Microsoft will be retiring facial recognition capabilities that can be used to try to infer emotional states and identity attributes which, if misused, can subject people to stereotyping, discrimination or unfair denial of services. These include capabilities that predict emotion, gender, age, smile, facial hair, hair and makeup. Existing customers have until June 30, 2023 to discontinue use of these capabilities before they are retired. Read more about this decision here.
Modern enterprises and apps can use the Face identification and Face verification operations to verify that a user is who they claim to be.
Face identification can address "one-to-many" matching of one face in an image to a set of faces in a secure repository. Match candidates are returned based on how closely their face data matches the query face. This scenario is used in granting building or airport access to a certain group of people or verifying the user of a device.
The following image shows an example of a database named
"myfriends". Each group can contain up to 1 million different person objects. Each person object can have up to 248 faces registered.
After you create and train a group, you can do identification against the group with a new detected face. If the face is identified as a person in the group, the person object is returned.
Try out the capabilities of face identification quickly and easily using Vision Studio.
The verification operation answers the question, "Do these two faces belong to the same person?".
Verification is also a "one-to-one" matching of a face in an image to a single face from a secure repository or photo to verify that they're the same individual. Verification can be used for Identity Verification, such as a banking app that enables users to open a credit account remotely by taking a new picture of themselves and sending it with a picture of their photo ID.
Try out the capabilities of face verification quickly and easily using Vision Studio.
Find similar faces
The Find Similar operation does face matching between a target face and a set of candidate faces, finding a smaller set of faces that look similar to the target face. This is useful for doing a face search by image.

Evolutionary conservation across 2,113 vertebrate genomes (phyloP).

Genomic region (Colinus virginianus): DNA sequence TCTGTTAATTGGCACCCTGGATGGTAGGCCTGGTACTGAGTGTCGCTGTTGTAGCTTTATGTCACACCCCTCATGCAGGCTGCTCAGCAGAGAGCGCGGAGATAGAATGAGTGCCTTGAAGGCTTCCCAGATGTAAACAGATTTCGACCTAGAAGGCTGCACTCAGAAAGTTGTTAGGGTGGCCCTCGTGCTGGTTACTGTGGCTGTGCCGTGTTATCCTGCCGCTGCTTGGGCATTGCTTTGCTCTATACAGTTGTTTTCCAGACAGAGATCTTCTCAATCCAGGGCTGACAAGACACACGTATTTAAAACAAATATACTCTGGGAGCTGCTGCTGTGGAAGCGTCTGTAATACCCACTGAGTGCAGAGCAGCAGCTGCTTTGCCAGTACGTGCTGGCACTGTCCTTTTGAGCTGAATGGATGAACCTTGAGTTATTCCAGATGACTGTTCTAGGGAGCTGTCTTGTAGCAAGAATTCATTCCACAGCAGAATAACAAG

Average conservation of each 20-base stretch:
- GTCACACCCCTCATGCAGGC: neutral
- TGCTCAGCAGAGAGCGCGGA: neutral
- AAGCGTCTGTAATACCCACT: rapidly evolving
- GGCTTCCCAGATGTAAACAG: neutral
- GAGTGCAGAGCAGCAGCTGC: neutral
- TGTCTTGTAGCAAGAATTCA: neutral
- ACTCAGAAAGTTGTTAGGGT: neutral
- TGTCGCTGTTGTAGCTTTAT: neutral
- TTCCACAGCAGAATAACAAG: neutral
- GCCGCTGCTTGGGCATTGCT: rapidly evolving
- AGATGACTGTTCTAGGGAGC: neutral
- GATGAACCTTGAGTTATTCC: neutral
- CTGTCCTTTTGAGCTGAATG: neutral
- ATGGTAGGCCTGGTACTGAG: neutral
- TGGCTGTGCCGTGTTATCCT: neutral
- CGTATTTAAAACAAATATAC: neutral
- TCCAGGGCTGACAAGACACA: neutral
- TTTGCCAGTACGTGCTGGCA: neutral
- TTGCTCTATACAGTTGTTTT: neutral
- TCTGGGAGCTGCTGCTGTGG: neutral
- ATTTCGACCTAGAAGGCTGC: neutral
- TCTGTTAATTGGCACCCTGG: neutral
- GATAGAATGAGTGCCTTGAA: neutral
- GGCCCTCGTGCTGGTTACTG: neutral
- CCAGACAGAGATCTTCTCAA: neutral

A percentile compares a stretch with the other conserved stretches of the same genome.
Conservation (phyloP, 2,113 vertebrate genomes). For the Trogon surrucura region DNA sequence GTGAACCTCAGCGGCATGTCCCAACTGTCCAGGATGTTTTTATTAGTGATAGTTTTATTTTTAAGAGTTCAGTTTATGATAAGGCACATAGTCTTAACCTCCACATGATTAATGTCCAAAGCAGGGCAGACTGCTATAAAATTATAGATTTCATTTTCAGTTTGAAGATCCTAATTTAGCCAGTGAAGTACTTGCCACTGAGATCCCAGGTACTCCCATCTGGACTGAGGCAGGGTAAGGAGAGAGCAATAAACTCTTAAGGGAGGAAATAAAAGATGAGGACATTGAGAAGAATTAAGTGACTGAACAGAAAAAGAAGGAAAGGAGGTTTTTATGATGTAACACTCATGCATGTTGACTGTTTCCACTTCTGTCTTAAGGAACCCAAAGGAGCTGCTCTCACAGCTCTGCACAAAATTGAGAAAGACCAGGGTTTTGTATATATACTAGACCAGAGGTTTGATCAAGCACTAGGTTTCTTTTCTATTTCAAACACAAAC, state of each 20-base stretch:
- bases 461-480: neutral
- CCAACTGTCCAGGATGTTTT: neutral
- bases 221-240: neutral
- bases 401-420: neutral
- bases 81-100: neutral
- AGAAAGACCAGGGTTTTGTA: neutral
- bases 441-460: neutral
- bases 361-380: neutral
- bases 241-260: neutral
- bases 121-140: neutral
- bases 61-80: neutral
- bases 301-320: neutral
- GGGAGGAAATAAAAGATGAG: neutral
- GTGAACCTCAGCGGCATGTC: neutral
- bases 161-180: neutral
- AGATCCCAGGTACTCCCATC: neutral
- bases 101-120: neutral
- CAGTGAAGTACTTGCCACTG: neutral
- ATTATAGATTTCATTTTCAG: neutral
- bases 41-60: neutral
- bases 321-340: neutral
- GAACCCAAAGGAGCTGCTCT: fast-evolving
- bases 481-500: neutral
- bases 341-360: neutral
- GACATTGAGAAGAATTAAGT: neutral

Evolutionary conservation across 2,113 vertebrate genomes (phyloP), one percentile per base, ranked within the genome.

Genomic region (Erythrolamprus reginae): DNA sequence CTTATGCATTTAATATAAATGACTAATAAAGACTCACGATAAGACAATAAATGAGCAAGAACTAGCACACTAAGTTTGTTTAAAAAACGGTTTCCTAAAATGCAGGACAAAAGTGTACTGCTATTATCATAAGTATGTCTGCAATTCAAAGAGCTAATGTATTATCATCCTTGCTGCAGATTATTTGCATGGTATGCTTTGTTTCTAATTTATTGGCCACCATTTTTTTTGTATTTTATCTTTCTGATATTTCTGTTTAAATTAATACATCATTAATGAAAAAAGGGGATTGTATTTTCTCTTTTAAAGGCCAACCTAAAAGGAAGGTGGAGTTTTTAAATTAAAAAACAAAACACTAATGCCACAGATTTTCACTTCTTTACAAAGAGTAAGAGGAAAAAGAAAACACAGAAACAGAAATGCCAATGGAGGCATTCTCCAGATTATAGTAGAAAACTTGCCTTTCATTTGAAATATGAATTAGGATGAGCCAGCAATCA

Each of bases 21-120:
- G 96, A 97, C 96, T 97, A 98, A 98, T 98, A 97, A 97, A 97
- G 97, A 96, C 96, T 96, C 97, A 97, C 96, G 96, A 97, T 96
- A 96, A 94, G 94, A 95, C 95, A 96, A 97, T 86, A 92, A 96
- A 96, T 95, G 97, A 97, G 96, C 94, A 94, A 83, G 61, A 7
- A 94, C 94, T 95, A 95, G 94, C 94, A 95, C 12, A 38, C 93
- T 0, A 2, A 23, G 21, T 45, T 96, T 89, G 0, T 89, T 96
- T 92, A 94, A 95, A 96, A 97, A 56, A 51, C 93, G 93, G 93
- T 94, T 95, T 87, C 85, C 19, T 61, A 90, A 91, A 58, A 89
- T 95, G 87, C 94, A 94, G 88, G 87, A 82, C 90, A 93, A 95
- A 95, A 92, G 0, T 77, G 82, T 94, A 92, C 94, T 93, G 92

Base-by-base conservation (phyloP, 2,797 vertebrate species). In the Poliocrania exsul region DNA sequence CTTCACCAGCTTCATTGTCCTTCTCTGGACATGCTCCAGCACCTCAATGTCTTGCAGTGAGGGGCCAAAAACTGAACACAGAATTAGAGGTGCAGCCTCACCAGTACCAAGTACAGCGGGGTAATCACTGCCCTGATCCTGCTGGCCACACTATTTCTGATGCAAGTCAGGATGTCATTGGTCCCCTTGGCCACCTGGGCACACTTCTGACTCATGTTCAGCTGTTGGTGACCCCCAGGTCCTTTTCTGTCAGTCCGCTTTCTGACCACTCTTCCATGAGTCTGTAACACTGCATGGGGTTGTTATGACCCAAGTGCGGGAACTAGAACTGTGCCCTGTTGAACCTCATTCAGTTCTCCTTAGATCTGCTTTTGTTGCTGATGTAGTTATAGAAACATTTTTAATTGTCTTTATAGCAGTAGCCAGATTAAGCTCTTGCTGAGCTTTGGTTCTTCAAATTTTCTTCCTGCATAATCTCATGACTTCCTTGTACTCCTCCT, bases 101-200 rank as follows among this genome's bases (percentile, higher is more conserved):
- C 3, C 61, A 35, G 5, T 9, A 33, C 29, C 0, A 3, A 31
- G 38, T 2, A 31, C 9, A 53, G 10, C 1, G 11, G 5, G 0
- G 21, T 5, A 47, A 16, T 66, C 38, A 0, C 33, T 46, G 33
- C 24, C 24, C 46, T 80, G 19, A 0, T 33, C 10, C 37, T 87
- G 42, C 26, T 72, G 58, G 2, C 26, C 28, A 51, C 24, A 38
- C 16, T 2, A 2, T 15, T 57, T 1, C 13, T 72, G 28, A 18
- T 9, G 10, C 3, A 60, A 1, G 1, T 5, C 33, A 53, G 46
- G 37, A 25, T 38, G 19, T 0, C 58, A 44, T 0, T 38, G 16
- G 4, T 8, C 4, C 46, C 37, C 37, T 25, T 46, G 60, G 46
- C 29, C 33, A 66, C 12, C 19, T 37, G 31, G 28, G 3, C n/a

The service supports two working modes, matchPerson and matchFace. The matchPerson mode returns similar faces after filtering for the same person by using the Verify API. The matchFace mode ignores the same-person filter. It returns a list of similar candidate faces that may or may not belong to the same person.
The following example shows the target face:
And these images are the candidate faces:
To find four similar faces, the matchPerson mode returns A and B, which show the same person as the target face. The matchFace mode returns A, B, C, and D, which is exactly four candidates, even if some aren't the same person as the target or have low similarity. For more information, see the Facial recognition concepts guide or the Find Similar API reference documentation.
The Group operation divides a set of unknown faces into several smaller groups based on similarity. Each group is a disjoint proper subset of the original set of faces. It also returns a single "messyGroup" array that contains the face IDs for which no similarities were found.
All of the faces in a returned group are likely to belong to the same person, but there can be several different groups for a single person. Those groups are differentiated by another factor, such as expression, for example. For more information, see the Facial recognition concepts guide or the Group API reference documentation.
Data privacy and security
As with all of the Cognitive Services resources, developers who use the Face service must be aware of Microsoft's policies on customer data. For more information, see the Cognitive Services page on the Microsoft Trust Center.
Follow a quickstart to code the basic components of a face recognition app in the language of your choice.